Cologne-Ehrenfeld (Köln / Koeln)

General information: First Jewish presence: 1860; peak Jewish population: 2,000 in 1927; Jewish population in 1933: 1,167
Summary: The suburban community of Ehrenfeld expanded rapidly during the second half of the 19th century. Beginning in 1880, religious services were conducted in a prayer hall attached to the classrooms on Rohenhauserstrasse. Later, in 1908, the Jews of Ehrenfeld inaugurated a new synagogue with a seating capacity of 350 (200 men and 150 women) and a mikveh; an additional prayer hall, established for the benefit of the many Polish Jews who had moved to Ehrenfeld, was added to the synagogue in 1927. The community, an affiliate of Cologne, also maintained an old-age home with an adjacent synagogue. Although the congregation had largely dispersed by November 1938, and although the committee had attempted to sell the synagogue earlier that year, the house of worship was broken into on Pogrom Night; after destroying the benches and almemor, the rioters burned down the building. In 1941/42, the old-age home (it had been spared on Pogrom Night) served as a temporary ghetto from which Jews were eventually deported. The building was later damaged heavily by Allied bombing. The synagogue in the old-age home was rebuilt and re-consecrated in 1945. In 1949, a new synagogue was built near the old synagogue site, the latter of which is commemorated by a memorial stone.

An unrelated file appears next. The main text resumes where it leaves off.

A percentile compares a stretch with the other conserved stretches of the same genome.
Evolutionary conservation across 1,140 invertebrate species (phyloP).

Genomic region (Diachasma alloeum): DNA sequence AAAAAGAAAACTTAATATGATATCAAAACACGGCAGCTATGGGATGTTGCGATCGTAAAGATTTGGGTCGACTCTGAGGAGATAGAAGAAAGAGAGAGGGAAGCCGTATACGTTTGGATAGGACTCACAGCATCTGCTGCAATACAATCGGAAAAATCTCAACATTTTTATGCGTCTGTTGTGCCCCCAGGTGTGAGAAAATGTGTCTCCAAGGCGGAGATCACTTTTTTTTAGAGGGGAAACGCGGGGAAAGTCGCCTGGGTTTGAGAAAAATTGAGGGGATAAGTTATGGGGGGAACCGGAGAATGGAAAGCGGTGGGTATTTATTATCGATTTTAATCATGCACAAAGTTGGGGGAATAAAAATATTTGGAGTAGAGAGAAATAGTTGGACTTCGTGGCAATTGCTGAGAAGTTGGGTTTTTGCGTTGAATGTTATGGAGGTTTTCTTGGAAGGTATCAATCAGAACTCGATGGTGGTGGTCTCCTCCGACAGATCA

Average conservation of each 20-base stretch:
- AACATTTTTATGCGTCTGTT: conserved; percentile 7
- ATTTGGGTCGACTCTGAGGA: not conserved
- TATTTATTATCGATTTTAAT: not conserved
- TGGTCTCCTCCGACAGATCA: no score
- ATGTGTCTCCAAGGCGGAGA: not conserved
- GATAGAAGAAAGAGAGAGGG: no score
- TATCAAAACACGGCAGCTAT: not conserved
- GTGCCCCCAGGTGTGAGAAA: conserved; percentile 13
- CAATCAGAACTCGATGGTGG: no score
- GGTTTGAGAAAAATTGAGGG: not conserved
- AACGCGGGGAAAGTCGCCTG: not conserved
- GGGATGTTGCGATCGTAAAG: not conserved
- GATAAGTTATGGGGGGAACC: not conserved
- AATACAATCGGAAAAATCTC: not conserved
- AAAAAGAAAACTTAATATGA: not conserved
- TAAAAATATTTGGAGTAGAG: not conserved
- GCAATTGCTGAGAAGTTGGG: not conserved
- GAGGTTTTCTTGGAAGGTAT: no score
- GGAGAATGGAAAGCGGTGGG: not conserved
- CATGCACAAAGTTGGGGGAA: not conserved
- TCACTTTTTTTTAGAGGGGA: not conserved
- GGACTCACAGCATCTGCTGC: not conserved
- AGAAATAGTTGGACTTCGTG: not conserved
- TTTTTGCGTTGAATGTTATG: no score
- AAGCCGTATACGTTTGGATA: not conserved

Author / Sources: Harold Slutzkin
Sources: SG-NRW, SIA